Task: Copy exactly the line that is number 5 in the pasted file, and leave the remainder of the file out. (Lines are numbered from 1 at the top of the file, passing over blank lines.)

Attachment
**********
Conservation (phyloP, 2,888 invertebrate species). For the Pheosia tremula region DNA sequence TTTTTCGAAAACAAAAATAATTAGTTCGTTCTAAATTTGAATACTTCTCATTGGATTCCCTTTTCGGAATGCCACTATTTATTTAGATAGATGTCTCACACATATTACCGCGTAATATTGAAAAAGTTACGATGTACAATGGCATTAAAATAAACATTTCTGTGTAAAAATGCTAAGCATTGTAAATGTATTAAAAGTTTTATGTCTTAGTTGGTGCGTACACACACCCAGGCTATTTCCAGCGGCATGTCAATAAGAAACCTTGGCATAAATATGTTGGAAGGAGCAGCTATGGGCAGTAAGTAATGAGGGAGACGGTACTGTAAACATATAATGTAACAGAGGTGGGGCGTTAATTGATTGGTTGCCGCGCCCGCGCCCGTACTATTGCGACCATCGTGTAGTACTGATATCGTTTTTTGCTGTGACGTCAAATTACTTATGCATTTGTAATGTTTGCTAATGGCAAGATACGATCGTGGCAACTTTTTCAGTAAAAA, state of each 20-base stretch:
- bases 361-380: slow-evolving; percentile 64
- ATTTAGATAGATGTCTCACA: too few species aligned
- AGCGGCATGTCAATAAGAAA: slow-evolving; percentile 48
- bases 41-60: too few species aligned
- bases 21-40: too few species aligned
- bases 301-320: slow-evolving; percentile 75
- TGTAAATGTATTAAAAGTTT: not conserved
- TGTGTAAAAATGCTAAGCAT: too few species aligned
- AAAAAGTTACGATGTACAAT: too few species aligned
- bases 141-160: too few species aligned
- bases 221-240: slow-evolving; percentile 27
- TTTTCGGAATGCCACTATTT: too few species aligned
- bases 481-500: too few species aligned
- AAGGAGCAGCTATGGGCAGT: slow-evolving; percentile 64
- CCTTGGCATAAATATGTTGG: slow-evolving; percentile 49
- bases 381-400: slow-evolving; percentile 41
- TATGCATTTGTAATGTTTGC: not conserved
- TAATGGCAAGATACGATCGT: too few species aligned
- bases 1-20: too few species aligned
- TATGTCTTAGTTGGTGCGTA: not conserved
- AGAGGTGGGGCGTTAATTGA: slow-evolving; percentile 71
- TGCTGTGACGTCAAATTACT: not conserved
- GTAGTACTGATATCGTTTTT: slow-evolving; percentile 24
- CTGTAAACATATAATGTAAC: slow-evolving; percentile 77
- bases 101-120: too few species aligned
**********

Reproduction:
- bases 41-60: too few species aligned